How to Avoid Potentially Harmful Chemicals in Your Area Rugs and Other Home Furnishings


You purchase a beautiful area rug. You know just where it will go within your home. You know this the second you set eyes on this special rug. The salesman doesn't need to give you the old hard sell. All he has to do is take your information and help you load the rug into the back of the Volvo. It's the one piece capable of pulling every other piece in the room together. You can hardly wait to run barefoot across your brand new rug. Each time you enter the room, you can't help but stop to admire your newest acquisition. It's perfect. Or so you thought. Before you know what's happening, you're eyes are itchy and watering. You feel headachy, perhaps even nauseous, with the only true relief occurring when you leave your home to breathe in some fresh air. Could it be your imagination playing tricks on you? Perhaps, it's something you ate? But no, it's worse than you thought, because now it's not only you who's sick, it's your husband and your new baby, too.

More likely the culprit causing your family's discomfort can be directly traced back to the chemicals used to make your beautiful rug. Area rugs and carpets, depending on how they are manufactured, and also on how they are chemically treated before shipping to stores, can emit chemicals into the surrounding air. These emission are called out-gases. The fibers from area rugs and new carpeting treated with certain chemicals can prove toxic to children, pets, and others with sensitivities. When it comes to carpeting, there are several chemicals to be on the lookout for, but the major one is used in the manufacturing of carpets and rugs is: formaldehyde.

But out-gassing caused by chemicals isn't limited to rugs, carpets, and other processed textiles goods. For the savvy consumer, it pays in more ways than one to take a look inside your kitchen cabinet and inside your laundry room closet. The chemicals and detergents you use on a daily basis to keep your home clean, free of bacteria and germs, can also be a major source of danger to your family.

It can be hard to fathom that common household products found millions of homes everyday, are being linked to environmental illnesses. When it comes to toxicity among household cleaners, many of these products are easily recognized because they contain chlorine and/or phenochlorethlyene.

It shouldn't come as much of a surprise to learn that the walls in any room in your house many also contain harmful toxins. Chemicals detrimental to your health can be found almost anywhere in your home. They can be in the paints that cover the walls in your home, products used to clean your home, the carpets that line your floors. All those things you so loving do to beautify and enhance your home environment are some of the very things that can cause potential harm to your family.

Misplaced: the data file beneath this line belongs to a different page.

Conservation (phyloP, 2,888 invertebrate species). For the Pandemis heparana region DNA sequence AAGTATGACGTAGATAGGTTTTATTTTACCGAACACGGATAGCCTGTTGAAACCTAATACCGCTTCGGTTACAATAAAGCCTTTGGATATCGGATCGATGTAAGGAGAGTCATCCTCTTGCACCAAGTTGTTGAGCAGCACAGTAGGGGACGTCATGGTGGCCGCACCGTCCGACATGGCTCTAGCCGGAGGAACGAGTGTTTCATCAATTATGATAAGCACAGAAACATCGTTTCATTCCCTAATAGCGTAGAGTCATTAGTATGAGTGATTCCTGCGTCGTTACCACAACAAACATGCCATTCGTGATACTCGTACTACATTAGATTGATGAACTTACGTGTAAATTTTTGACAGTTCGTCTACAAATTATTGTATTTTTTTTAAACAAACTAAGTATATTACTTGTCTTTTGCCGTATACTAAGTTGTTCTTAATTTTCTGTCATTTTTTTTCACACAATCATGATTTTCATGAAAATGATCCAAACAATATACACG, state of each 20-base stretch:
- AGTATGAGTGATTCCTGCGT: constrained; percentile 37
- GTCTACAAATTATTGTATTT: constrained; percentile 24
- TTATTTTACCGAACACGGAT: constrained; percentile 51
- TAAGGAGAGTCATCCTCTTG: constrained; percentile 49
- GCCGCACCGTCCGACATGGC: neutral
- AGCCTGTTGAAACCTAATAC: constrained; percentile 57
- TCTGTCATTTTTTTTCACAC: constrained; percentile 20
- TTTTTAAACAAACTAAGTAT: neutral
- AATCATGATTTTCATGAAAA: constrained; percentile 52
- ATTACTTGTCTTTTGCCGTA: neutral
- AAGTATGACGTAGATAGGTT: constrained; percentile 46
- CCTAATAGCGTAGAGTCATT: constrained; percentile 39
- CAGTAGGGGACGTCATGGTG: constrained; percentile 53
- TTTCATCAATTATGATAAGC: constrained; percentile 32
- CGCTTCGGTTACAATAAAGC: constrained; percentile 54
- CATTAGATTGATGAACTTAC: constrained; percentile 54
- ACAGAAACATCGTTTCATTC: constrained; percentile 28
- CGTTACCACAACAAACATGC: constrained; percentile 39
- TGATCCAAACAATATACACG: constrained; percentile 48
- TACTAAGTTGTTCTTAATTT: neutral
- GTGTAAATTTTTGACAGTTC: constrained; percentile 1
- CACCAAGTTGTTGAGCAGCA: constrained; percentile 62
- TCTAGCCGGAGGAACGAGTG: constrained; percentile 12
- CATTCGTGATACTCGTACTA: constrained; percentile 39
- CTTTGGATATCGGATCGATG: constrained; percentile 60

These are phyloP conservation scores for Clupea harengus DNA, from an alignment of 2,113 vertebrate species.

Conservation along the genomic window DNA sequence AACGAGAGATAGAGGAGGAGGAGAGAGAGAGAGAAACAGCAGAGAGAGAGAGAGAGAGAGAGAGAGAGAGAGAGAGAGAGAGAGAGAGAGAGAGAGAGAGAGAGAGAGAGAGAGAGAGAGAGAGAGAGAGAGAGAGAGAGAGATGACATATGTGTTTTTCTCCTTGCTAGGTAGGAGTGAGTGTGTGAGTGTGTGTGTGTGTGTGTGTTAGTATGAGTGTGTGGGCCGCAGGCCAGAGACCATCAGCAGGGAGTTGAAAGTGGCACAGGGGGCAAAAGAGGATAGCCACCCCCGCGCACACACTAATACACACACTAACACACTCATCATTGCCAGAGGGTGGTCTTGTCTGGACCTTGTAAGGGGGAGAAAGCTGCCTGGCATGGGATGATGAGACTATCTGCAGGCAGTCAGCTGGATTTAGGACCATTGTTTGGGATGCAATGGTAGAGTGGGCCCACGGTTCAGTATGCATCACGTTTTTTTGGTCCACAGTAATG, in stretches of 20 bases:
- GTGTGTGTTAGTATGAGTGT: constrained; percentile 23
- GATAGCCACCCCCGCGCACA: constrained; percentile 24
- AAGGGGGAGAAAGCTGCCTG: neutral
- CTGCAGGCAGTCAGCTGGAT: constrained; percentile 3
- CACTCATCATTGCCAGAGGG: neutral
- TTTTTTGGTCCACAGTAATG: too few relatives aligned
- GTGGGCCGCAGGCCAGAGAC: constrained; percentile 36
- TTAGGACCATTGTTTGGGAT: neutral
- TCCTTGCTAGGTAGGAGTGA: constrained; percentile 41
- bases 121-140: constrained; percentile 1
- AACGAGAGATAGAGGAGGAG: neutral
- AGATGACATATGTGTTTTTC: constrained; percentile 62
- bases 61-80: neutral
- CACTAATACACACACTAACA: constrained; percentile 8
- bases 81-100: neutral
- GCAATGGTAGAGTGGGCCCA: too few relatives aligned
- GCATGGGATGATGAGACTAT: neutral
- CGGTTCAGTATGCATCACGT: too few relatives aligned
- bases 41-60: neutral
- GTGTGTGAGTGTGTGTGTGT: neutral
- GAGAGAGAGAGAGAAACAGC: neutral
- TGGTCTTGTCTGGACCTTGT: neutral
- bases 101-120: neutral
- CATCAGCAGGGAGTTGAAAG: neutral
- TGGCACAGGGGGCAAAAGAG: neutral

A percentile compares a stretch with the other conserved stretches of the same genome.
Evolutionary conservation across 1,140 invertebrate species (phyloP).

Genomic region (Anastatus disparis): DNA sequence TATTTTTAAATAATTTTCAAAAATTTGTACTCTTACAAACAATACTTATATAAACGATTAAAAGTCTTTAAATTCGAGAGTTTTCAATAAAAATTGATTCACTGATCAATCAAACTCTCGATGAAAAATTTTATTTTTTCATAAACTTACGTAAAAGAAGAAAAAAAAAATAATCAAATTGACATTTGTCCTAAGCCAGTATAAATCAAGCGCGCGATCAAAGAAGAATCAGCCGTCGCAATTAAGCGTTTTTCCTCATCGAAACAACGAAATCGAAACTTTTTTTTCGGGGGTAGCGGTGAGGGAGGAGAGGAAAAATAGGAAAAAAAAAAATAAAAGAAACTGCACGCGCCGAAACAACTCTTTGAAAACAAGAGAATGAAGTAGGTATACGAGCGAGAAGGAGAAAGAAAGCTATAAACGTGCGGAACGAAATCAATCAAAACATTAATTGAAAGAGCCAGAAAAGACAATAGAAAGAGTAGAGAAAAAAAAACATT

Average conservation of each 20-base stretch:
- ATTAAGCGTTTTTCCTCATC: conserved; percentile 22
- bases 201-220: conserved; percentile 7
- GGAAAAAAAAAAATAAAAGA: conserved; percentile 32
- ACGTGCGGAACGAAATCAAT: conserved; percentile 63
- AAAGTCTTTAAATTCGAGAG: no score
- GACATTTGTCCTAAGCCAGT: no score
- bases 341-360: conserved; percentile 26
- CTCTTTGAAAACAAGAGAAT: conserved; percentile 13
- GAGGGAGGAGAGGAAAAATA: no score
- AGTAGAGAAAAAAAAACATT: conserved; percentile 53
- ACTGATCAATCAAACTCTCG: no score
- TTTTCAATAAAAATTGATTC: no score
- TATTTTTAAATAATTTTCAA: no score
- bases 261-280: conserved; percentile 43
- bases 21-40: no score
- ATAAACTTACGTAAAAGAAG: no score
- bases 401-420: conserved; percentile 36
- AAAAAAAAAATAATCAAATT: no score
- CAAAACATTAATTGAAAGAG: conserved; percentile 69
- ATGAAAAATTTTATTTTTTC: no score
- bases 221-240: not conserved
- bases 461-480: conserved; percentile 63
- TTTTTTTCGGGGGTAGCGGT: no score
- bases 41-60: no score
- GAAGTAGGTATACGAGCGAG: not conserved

You might be tempted to ask, is this really a problem, or simply another fad which will fade away with time? Well, according to the EPA, over 11,000 people will die from indoor air pollution, while even more will find themselves ill from some form of environmental pollution linked either to their homes or offices.

So, what are some ways to insure that your home doesn't comprise your family's health?

  • First, a foremost, become a tag reader. That's what they're for. Before you purchase those new carpets and/or www.a1-discount-area-rugs.com/Oriental-Rugs.html">beautiful Oriental rugs, ask the salesperson what manufacturing process and chemical treatments are performed before the carpets are shipped to the store. Before making that final commitment to buy, make sure you feel comfortable with the answers to your questions.

  • For carpets where the origin is unknown, you can try to shampoo these rugs with cleansers formulated to reduce/remove the chemicals used in manufacturing. These products can be found anywhere you purchase rugs, hardware stores, and home renovation outlets, such as HomeDepot and Loew's.

  • Again, first and foremost, read your labels. When you purchase household cleaners, check the labels to make sure that they contain no chlorine, ammonias, buyl ethers, pine oils, masking agents, and are fragrance free. They say it's just as easy to fall in love with a rich man as a poor man. Well, the same is true with cleaners. It's just as easy to use toxin free products as it is ones that can prove harmful to you and your family.

  • Use paints listed as "American Formulating and Manufacturing" (AFM). These paints do not use aromatic hydrocarbons or materials such as formaldehyde, phenois, heavy metals, crystalline silica annonia, chlorine butyl ethers or fragrances. You will know this because these paints don't smell like paint. They have no ordor. They are also comparable in coverage and quality, with no significant difference in price.

  • If you think you may have been exposed to toxic agents, take action immediately. Exposure over time to the chemicals that cause indoor air pollution can leave those who are chemically-sensitive and allergy-prone with seriously damaged immune systems.

Willett Thomas (willett_thomas@yahoo.com) is a freelance writer living in the Brookland section of Washington, D.C.


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